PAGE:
Taking the needle out of injections

Researchers at two different campuses of the University of California are working on projects that would allow doctors to give injections without a shot.

A group of researchers at UC Santa Barbara led by chemical engineering professor Samir Mitragotri recently published a paper on their progress with chemical penetration enhancers (CPEs), designer molecules that absorb through the skin. So far, the group has devised 300 CPEs. CPEs help medicines get inside the body by navigating through the stratum corneum, that outer layer of dead cells and proteins that you show off every day.

Meanwhile, researchers from UC Berkeley earlier this month showed off the MicroJet, which blasts liquids out at 315 miles per hour via an electronic actuator. Other injectors, which do away with needles, are already on the market, but the MicroJet works better on the wide variety of skin textures. the university said.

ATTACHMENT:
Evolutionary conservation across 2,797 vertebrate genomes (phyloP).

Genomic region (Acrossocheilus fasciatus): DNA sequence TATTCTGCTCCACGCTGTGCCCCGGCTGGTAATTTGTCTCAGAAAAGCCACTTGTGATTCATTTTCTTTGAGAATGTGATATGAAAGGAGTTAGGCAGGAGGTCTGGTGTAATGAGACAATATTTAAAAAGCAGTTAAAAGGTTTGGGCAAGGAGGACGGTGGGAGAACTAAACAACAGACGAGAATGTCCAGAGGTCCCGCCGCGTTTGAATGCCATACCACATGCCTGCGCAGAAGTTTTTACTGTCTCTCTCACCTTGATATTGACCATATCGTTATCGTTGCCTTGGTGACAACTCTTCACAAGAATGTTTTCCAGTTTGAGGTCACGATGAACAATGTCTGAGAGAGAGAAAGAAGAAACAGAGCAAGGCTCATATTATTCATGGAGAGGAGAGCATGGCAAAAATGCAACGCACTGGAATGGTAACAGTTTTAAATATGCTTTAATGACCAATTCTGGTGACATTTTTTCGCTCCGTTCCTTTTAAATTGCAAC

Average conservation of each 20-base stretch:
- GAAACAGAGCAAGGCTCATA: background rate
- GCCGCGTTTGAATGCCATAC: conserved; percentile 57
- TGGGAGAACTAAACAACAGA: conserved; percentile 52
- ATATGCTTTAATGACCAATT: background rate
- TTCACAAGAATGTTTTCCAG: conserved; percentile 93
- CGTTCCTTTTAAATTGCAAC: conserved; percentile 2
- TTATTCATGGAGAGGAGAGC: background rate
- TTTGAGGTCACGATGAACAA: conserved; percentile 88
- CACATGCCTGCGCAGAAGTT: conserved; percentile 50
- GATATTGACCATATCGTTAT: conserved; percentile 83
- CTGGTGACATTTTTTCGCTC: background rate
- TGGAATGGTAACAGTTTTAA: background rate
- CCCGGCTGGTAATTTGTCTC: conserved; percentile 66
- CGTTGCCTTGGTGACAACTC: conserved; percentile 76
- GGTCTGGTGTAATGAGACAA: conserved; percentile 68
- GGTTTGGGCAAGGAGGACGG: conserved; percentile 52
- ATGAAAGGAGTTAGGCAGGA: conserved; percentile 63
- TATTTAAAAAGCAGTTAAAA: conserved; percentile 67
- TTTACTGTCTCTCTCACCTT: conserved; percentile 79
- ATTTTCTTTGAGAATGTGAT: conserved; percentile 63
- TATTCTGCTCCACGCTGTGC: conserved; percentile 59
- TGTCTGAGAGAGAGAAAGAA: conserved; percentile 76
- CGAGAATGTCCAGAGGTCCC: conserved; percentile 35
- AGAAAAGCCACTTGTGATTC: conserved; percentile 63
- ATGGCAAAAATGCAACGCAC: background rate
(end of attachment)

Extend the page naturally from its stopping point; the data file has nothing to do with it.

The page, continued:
"Another great feature of the MicroJet is that the diameter of the nozzle is only 70 microns, which is nearly three times smaller than the thinnest conventional hypodermic needles," said Marcio von Muhlen, one of the UC researchers, in a prepared statement.

About the author

    Michael Kanellos is editor at large at CNET News.com, where he covers hardware, research and development, start-ups and the tech industry overseas.

     

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